Monday, March 23, 2009

Opus: Grammar:Syntax-

Audience. Characters. Transition. Datum. [Re]visions.
An audience is an assembly of spectators or listeners at any given event or scene. The designers of the Baroque period especially designed for a specific audience. Mostly they designed for the royals. " The Italian royal palaces featured those of marble mosaic. The tops we often in laid with geometric designs in the pietra dura technique and were therefore, very costly; tables constructed and decorated in this manner were valued and used in princely palaces all over Europe." ( Blakemore, pg. 152) Their audience was those of a royal background, not or middle class. For both the Renaissance and the Baroque time periods, it was really key to know "who" you were designing for. For example, the designer for the Palace of Versailles, had to design it with the king in mind. Because the king had to have the greatest building in all of the land. However, if the king felt that his palace was not representative of him being a great king then he would most likely punish the designer for this. Soley, however, I think our main goal as designers should be to incorporate the essence of you audience into your design. Therefore, our designs begin to make sense and become legible to the understanding of why you even chose the concept that you did.  In our studio class, we are designing for a very critical and knowledgeable audience. Therefore, it is important to display a design that emulates the rules, however, still has its own personal stamp from you on it. The audience is key to creating a tone on which to base concepts and ideas for a space or object off of.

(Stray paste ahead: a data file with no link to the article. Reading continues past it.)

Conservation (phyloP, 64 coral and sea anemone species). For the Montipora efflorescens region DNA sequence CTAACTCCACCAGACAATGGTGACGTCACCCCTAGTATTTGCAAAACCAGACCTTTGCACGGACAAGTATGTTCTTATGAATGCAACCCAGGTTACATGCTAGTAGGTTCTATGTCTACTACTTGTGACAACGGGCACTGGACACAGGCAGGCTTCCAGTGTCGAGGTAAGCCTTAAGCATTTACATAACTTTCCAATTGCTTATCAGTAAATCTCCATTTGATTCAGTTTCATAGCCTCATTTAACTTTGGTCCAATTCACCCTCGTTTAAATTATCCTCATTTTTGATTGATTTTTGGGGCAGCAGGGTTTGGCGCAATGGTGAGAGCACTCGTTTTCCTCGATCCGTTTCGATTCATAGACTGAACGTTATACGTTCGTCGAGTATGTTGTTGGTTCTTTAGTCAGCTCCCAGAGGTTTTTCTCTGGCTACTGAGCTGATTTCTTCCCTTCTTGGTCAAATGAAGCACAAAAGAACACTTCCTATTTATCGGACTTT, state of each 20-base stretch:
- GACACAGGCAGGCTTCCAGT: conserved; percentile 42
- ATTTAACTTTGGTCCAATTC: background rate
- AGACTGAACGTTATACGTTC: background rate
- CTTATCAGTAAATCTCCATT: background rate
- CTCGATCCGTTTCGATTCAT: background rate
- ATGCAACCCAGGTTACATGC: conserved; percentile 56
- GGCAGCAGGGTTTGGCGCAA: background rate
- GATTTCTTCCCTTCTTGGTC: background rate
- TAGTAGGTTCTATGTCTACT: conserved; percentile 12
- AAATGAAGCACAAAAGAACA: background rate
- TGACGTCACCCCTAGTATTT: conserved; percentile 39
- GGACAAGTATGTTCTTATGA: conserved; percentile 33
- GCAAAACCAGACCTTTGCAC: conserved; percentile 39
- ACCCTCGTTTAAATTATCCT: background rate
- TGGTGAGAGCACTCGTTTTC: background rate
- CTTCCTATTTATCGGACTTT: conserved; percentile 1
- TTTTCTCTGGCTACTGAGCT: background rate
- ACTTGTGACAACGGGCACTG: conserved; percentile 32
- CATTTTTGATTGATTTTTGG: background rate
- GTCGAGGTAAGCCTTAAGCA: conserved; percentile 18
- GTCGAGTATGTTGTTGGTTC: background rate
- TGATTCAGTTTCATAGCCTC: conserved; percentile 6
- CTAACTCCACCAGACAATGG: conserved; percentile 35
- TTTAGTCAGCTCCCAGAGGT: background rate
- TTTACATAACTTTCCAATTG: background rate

Character describes the mental and moral qualities that are distinctive to an individual. However, character can also refer to certain qualities of an object that make it unique in its own respect. "Regardless of the motifs employed, the prevailing characteristic was one of plasticity in which theatrical display was a prime consideration. Among the most common ornamental details were putti, banderoles...all elements derived from architecture.(Blakemore, pg. 154) Character is really important, not only in designing elements for a space, but also it becomes a way to describe a concept. Like the quote shows, the characteristic qualities were theatrical. The "theatrical" quality is what begins to describe the table, which is what this quote is referring to. Character is important, because it brings life into your design. Without character our world would be a really dull place. Like in Suzanne's perception and communication class we are learning techniques of how to render with markers and still display the character of pieces in the space. Therefore, overall the character and quality of the pieces you render will transcend into the overall mood and tone of the space. As you see character becomes really important, it becomes a subtextual language that is embedded into furniture, objects, and spaces.